Love In the Age of Social Media: What Is Healthy and What Is Not?

Pretty much everyone has social media. In the age where the norm is to share so much information about our daily lives, relationships are pretty much put on a stage. This can put a lot of strain on relationships—even when you don’t mean to do so. In light of this, we want to take a chance to discuss healthy vs. unhealthy social media habits when it comes to relationships.


When your relationship is going to be online, it is important to maintain healthy habits like:

Tasteful posts

Is it your anniversary and you want to make a gushy post? There’s no problem with that—as long as you keep the intimate details of your relationship off the status. There is no issue with being sweet online—just keep the massive PDA to yourselves.

Mindful Tagging

Social media is a place where it is easy to find things that are in line with the interests of yourself or your partner. It is completely okay and healthy to engage in things that you find interesting or sharing those things with your partner. Social media is first and foremost a sharing platform.


Unhealthy habits can sneak up on you like:


It can be quite easy to get carried away by your emotions when you are in a relationship. It’s easy to feel like you are the aggrieved party and want everyone to know that you are clearly the victim in a scenario or a problem. However, this paints a pretty grim portrait of your partner AND yourself.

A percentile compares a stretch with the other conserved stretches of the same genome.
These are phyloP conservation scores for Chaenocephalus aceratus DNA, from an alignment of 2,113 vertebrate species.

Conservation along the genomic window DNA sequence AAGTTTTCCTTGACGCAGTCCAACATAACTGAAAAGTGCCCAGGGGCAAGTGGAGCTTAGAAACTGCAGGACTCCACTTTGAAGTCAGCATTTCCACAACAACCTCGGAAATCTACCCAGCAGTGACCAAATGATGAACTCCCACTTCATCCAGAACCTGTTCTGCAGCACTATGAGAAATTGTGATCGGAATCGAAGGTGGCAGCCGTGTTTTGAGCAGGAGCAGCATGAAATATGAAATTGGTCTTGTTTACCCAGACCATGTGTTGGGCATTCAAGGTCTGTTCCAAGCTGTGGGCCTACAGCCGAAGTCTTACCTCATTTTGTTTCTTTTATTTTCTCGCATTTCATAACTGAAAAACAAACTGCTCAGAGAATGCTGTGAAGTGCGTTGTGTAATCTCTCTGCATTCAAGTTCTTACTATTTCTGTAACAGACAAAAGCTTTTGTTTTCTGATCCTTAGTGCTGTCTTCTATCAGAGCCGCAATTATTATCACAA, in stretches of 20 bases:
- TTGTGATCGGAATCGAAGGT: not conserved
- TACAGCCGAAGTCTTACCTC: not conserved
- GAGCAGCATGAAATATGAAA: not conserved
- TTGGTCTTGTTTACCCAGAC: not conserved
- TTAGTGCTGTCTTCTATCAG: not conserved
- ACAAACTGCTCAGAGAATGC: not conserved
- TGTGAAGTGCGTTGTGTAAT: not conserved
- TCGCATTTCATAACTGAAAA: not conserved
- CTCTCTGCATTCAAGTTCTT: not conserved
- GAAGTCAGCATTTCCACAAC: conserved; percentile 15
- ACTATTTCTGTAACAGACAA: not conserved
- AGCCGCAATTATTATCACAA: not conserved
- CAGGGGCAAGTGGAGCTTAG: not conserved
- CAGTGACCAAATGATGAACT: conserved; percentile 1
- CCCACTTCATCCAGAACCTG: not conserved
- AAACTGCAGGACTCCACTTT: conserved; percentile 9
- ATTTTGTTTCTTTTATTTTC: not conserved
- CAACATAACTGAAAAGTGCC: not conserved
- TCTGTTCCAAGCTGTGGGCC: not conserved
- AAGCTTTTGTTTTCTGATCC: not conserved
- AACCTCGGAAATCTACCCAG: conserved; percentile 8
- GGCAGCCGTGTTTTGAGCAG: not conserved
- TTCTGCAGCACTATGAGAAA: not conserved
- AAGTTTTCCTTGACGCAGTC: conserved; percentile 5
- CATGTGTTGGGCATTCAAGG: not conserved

You now look like a person that cannot keep personal issues between the necessary parties. It also implies that you do not hesitate to hang your partner out to dry when a bump (no matter how small or large) comes up.


Hear us out. When you or your partner errs, there must be apologies to be made, yes. However, these are better served privately. It can put unnecessary pressure on the one being apologized to. Think about it. If you were hurting about something and you go online and see your wall littered with posts from your significant other saying how sorry they were along with the comments of other people.

It takes away the sincerity of the apology.

Always Remember

A relationship is between two people—not two people and each other’s friend list. It can be really tempting to share something because being validated is something that a lot of us crave—especially when we are feeling slighted or feeling upset.

When you are presently in a relationship—or even if you aren’t, it will serve you well to learn about the line between healthy and unhealthy relationship habits on social media. Which bad habits have you been guilty of?

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